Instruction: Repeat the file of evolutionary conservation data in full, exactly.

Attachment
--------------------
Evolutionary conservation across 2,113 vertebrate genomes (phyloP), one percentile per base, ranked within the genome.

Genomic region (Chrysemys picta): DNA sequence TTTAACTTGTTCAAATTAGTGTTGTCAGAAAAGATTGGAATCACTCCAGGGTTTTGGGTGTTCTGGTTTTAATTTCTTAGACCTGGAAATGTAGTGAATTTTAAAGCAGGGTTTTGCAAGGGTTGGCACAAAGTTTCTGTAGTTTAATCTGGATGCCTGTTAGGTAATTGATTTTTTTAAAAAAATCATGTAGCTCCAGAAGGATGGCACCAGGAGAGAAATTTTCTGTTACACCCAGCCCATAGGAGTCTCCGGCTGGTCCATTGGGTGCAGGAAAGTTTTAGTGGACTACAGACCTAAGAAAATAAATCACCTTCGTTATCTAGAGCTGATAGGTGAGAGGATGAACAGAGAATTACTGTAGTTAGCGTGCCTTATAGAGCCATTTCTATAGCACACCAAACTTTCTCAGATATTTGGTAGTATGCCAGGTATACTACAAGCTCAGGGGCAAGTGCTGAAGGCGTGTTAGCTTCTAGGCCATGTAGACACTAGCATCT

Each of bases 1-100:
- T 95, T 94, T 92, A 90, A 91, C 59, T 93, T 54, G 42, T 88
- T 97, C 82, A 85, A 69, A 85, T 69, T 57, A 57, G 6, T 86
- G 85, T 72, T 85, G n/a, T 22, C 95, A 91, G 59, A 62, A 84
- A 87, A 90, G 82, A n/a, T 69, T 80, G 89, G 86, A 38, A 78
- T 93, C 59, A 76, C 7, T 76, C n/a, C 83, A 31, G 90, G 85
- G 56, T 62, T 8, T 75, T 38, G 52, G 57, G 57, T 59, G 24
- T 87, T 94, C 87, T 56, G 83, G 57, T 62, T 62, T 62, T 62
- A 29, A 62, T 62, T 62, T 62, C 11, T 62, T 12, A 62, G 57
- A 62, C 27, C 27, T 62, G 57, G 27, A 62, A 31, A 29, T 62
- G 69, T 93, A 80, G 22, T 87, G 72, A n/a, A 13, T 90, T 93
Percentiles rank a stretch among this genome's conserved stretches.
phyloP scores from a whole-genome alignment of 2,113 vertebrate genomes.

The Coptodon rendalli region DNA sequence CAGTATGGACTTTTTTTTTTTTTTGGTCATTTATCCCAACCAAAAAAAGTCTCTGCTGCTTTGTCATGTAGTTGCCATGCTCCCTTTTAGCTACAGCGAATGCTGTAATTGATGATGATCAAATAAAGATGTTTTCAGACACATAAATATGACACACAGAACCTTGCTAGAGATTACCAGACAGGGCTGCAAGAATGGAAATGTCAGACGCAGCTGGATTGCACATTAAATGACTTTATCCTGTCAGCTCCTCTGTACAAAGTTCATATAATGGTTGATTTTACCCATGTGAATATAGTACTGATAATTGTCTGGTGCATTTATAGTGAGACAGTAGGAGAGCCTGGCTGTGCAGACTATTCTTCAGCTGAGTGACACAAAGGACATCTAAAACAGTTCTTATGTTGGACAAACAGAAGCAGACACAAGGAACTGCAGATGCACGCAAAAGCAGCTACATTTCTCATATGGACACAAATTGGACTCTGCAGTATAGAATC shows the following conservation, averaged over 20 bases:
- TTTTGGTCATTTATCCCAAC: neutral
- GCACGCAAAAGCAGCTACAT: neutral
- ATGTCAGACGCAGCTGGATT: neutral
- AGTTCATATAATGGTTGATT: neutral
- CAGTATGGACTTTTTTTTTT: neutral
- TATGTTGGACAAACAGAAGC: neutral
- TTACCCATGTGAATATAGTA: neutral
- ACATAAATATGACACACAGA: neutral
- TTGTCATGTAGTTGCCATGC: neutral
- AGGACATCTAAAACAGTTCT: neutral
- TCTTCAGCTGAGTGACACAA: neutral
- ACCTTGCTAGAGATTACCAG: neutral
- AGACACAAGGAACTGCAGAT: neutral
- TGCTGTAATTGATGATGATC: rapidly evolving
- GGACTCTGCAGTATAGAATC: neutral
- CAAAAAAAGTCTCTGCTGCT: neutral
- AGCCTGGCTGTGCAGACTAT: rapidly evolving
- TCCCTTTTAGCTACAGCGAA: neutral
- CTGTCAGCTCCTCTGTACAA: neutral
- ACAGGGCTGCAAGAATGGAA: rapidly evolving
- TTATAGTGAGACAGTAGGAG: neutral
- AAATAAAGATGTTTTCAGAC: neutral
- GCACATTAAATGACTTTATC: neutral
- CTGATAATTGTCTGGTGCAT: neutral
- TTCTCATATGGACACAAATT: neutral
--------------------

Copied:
Evolutionary conservation across 2,113 vertebrate genomes (phyloP), one percentile per base, ranked within the genome.

Genomic region (Chrysemys picta): DNA sequence TTTAACTTGTTCAAATTAGTGTTGTCAGAAAAGATTGGAATCACTCCAGGGTTTTGGGTGTTCTGGTTTTAATTTCTTAGACCTGGAAATGTAGTGAATTTTAAAGCAGGGTTTTGCAAGGGTTGGCACAAAGTTTCTGTAGTTTAATCTGGATGCCTGTTAGGTAATTGATTTTTTTAAAAAAATCATGTAGCTCCAGAAGGATGGCACCAGGAGAGAAATTTTCTGTTACACCCAGCCCATAGGAGTCTCCGGCTGGTCCATTGGGTGCAGGAAAGTTTTAGTGGACTACAGACCTAAGAAAATAAATCACCTTCGTTATCTAGAGCTGATAGGTGAGAGGATGAACAGAGAATTACTGTAGTTAGCGTGCCTTATAGAGCCATTTCTATAGCACACCAAACTTTCTCAGATATTTGGTAGTATGCCAGGTATACTACAAGCTCAGGGGCAAGTGCTGAAGGCGTGTTAGCTTCTAGGCCATGTAGACACTAGCATCT

Each of bases 1-100:
- T 95, T 94, T 92, A 90, A 91, C 59, T 93, T 54, G 42, T 88
- T 97, C 82, A 85, A 69, A 85, T 69, T 57, A 57, G 6, T 86
- G 85, T 72, T 85, G n/a, T 22, C 95, A 91, G 59, A 62, A 84
- A 87, A 90, G 82, A n/a, T 69, T 80, G 89, G 86, A 38, A 78
- T 93, C 59, A 76, C 7, T 76, C n/a, C 83, A 31, G 90, G 85
- G 56, T 62, T 8, T 75, T 38, G 52, G 57, G 57, T 59, G 24
- T 87, T 94, C 87, T 56, G 83, G 57, T 62, T 62, T 62, T 62
- A 29, A 62, T 62, T 62, T 62, C 11, T 62, T 12, A 62, G 57
- A 62, C 27, C 27, T 62, G 57, G 27, A 62, A 31, A 29, T 62
- G 69, T 93, A 80, G 22, T 87, G 72, A n/a, A 13, T 90, T 93
Percentiles rank a stretch among this genome's conserved stretches.
phyloP scores from a whole-genome alignment of 2,113 vertebrate genomes.

The Coptodon rendalli region DNA sequence CAGTATGGACTTTTTTTTTTTTTTGGTCATTTATCCCAACCAAAAAAAGTCTCTGCTGCTTTGTCATGTAGTTGCCATGCTCCCTTTTAGCTACAGCGAATGCTGTAATTGATGATGATCAAATAAAGATGTTTTCAGACACATAAATATGACACACAGAACCTTGCTAGAGATTACCAGACAGGGCTGCAAGAATGGAAATGTCAGACGCAGCTGGATTGCACATTAAATGACTTTATCCTGTCAGCTCCTCTGTACAAAGTTCATATAATGGTTGATTTTACCCATGTGAATATAGTACTGATAATTGTCTGGTGCATTTATAGTGAGACAGTAGGAGAGCCTGGCTGTGCAGACTATTCTTCAGCTGAGTGACACAAAGGACATCTAAAACAGTTCTTATGTTGGACAAACAGAAGCAGACACAAGGAACTGCAGATGCACGCAAAAGCAGCTACATTTCTCATATGGACACAAATTGGACTCTGCAGTATAGAATC shows the following conservation, averaged over 20 bases:
- TTTTGGTCATTTATCCCAAC: neutral
- GCACGCAAAAGCAGCTACAT: neutral
- ATGTCAGACGCAGCTGGATT: neutral
- AGTTCATATAATGGTTGATT: neutral
- CAGTATGGACTTTTTTTTTT: neutral
- TATGTTGGACAAACAGAAGC: neutral
- TTACCCATGTGAATATAGTA: neutral
- ACATAAATATGACACACAGA: neutral
- TTGTCATGTAGTTGCCATGC: neutral
- AGGACATCTAAAACAGTTCT: neutral
- TCTTCAGCTGAGTGACACAA: neutral
- ACCTTGCTAGAGATTACCAG: neutral
- AGACACAAGGAACTGCAGAT: neutral
- TGCTGTAATTGATGATGATC: rapidly evolving
- GGACTCTGCAGTATAGAATC: neutral
- CAAAAAAAGTCTCTGCTGCT: neutral
- AGCCTGGCTGTGCAGACTAT: rapidly evolving
- TCCCTTTTAGCTACAGCGAA: neutral
- CTGTCAGCTCCTCTGTACAA: neutral
- ACAGGGCTGCAAGAATGGAA: rapidly evolving
- TTATAGTGAGACAGTAGGAG: neutral
- AAATAAAGATGTTTTCAGAC: neutral
- GCACATTAAATGACTTTATC: neutral
- CTGATAATTGTCTGGTGCAT: neutral
- TTCTCATATGGACACAAATT: neutral